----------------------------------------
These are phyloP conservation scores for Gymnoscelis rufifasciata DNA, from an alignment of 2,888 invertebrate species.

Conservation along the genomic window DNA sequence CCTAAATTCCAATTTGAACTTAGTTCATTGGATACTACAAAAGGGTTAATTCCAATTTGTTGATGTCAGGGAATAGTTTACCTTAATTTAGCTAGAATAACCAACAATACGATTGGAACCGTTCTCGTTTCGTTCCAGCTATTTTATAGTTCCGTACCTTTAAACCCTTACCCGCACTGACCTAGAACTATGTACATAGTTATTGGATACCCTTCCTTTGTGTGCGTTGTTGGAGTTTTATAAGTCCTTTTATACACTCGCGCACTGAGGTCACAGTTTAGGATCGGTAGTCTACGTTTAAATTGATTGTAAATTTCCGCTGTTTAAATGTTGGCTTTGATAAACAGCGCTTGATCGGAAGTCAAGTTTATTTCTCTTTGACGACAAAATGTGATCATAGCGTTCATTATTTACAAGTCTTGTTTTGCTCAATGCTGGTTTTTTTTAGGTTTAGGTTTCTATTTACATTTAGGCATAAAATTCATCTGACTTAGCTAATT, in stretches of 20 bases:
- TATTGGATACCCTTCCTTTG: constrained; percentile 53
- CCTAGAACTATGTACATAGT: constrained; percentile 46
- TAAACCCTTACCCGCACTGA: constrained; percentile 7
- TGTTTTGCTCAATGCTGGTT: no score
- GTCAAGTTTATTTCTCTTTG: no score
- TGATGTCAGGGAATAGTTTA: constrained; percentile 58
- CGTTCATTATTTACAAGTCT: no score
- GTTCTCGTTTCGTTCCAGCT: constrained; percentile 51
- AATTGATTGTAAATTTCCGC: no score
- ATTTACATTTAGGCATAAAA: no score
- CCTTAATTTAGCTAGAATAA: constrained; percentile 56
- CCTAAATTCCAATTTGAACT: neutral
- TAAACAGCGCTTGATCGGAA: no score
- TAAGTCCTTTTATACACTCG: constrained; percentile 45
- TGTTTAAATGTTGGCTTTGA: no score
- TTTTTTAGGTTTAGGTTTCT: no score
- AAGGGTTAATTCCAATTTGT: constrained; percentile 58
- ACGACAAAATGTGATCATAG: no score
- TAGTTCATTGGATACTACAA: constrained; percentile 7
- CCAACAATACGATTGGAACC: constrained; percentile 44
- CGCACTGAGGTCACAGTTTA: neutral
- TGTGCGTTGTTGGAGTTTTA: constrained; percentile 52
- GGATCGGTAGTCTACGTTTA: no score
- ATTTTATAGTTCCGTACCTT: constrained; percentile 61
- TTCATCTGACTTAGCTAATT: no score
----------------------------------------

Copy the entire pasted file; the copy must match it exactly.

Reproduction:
These are phyloP conservation scores for Gymnoscelis rufifasciata DNA, from an alignment of 2,888 invertebrate species.

Conservation along the genomic window DNA sequence CCTAAATTCCAATTTGAACTTAGTTCATTGGATACTACAAAAGGGTTAATTCCAATTTGTTGATGTCAGGGAATAGTTTACCTTAATTTAGCTAGAATAACCAACAATACGATTGGAACCGTTCTCGTTTCGTTCCAGCTATTTTATAGTTCCGTACCTTTAAACCCTTACCCGCACTGACCTAGAACTATGTACATAGTTATTGGATACCCTTCCTTTGTGTGCGTTGTTGGAGTTTTATAAGTCCTTTTATACACTCGCGCACTGAGGTCACAGTTTAGGATCGGTAGTCTACGTTTAAATTGATTGTAAATTTCCGCTGTTTAAATGTTGGCTTTGATAAACAGCGCTTGATCGGAAGTCAAGTTTATTTCTCTTTGACGACAAAATGTGATCATAGCGTTCATTATTTACAAGTCTTGTTTTGCTCAATGCTGGTTTTTTTTAGGTTTAGGTTTCTATTTACATTTAGGCATAAAATTCATCTGACTTAGCTAATT, in stretches of 20 bases:
- TATTGGATACCCTTCCTTTG: constrained; percentile 53
- CCTAGAACTATGTACATAGT: constrained; percentile 46
- TAAACCCTTACCCGCACTGA: constrained; percentile 7
- TGTTTTGCTCAATGCTGGTT: no score
- GTCAAGTTTATTTCTCTTTG: no score
- TGATGTCAGGGAATAGTTTA: constrained; percentile 58
- CGTTCATTATTTACAAGTCT: no score
- GTTCTCGTTTCGTTCCAGCT: constrained; percentile 51
- AATTGATTGTAAATTTCCGC: no score
- ATTTACATTTAGGCATAAAA: no score
- CCTTAATTTAGCTAGAATAA: constrained; percentile 56
- CCTAAATTCCAATTTGAACT: neutral
- TAAACAGCGCTTGATCGGAA: no score
- TAAGTCCTTTTATACACTCG: constrained; percentile 45
- TGTTTAAATGTTGGCTTTGA: no score
- TTTTTTAGGTTTAGGTTTCT: no score
- AAGGGTTAATTCCAATTTGT: constrained; percentile 58
- ACGACAAAATGTGATCATAG: no score
- TAGTTCATTGGATACTACAA: constrained; percentile 7
- CCAACAATACGATTGGAACC: constrained; percentile 44
- CGCACTGAGGTCACAGTTTA: neutral
- TGTGCGTTGTTGGAGTTTTA: constrained; percentile 52
- GGATCGGTAGTCTACGTTTA: no score
- ATTTTATAGTTCCGTACCTT: constrained; percentile 61
- TTCATCTGACTTAGCTAATT: no score